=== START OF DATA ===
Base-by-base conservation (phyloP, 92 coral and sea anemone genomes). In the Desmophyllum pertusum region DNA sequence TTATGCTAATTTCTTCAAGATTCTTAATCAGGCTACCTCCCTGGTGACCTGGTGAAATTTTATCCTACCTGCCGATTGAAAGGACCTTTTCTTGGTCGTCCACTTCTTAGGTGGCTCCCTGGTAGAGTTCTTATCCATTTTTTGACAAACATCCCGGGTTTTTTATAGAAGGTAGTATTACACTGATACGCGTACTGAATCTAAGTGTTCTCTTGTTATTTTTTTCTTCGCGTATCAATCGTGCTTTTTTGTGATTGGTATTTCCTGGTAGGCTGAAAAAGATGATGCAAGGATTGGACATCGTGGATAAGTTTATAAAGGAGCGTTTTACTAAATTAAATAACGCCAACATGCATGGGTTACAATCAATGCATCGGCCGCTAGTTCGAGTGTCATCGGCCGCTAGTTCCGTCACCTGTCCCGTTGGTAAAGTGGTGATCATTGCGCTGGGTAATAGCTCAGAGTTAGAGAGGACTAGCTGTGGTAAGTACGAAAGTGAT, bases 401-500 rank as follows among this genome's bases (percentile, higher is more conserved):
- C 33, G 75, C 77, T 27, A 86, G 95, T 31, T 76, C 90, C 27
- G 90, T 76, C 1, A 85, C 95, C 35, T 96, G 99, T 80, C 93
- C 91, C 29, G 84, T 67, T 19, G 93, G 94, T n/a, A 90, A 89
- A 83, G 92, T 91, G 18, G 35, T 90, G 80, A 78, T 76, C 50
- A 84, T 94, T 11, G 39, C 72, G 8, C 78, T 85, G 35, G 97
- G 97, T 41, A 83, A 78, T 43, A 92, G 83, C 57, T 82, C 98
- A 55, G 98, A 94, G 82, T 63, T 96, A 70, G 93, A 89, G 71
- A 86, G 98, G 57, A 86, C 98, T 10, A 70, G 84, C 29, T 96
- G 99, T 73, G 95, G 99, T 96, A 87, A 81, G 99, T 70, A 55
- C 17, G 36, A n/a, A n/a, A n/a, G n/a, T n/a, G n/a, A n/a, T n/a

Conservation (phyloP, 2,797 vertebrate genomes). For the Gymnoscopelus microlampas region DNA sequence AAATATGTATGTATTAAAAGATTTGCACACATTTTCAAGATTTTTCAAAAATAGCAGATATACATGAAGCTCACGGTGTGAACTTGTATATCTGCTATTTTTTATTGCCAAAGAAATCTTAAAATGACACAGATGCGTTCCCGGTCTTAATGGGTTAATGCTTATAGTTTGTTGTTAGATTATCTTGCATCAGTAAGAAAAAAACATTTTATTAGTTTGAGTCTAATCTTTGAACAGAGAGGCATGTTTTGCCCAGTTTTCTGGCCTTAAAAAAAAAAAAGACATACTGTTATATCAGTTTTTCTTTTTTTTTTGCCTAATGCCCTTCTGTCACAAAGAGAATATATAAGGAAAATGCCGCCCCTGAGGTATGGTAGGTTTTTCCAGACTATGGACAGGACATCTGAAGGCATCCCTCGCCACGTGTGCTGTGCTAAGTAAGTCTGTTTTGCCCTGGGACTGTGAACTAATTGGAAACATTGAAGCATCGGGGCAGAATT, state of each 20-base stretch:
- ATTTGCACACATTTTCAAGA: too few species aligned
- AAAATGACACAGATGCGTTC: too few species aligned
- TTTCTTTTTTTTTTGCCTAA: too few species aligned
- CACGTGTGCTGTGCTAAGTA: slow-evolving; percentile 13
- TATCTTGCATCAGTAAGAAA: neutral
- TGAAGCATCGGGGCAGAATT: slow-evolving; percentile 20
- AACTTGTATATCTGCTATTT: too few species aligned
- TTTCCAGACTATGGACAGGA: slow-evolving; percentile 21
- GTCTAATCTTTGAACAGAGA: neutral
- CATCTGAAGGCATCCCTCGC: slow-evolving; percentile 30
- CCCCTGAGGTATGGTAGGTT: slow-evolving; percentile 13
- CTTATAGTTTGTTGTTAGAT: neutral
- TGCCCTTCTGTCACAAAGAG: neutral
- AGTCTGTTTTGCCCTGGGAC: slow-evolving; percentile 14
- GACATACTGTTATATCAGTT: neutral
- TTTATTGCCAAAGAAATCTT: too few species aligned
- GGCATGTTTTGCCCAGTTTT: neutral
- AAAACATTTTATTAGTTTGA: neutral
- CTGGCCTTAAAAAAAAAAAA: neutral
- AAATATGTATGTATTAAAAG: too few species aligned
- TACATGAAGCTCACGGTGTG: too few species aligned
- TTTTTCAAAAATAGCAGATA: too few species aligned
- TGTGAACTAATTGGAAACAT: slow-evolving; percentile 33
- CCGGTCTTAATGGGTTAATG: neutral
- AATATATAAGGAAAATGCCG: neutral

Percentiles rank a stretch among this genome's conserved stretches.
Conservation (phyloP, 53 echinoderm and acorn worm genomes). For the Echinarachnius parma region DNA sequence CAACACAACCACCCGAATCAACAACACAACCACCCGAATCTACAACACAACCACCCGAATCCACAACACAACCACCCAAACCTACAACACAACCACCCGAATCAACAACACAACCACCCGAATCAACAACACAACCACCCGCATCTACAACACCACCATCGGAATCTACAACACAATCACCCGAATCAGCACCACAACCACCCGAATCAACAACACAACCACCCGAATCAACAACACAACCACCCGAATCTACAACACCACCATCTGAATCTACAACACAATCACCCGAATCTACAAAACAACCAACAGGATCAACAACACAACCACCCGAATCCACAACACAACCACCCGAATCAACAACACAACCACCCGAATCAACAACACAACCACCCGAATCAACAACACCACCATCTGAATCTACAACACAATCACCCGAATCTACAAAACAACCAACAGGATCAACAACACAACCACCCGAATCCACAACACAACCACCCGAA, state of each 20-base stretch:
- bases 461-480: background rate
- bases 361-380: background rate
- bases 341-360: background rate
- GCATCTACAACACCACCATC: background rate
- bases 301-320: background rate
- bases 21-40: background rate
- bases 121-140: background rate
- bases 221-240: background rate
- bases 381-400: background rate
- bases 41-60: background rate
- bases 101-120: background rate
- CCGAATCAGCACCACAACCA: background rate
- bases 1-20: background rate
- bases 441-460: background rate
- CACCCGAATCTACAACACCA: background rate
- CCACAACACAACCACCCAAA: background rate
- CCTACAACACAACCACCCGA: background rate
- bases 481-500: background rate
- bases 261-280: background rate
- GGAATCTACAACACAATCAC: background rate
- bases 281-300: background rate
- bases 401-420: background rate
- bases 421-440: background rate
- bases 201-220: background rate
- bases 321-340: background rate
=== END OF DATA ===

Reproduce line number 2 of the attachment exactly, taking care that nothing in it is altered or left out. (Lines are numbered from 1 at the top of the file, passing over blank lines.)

- C 33, G 75, C 77, T 27, A 86, G 95, T 31, T 76, C 90, C 27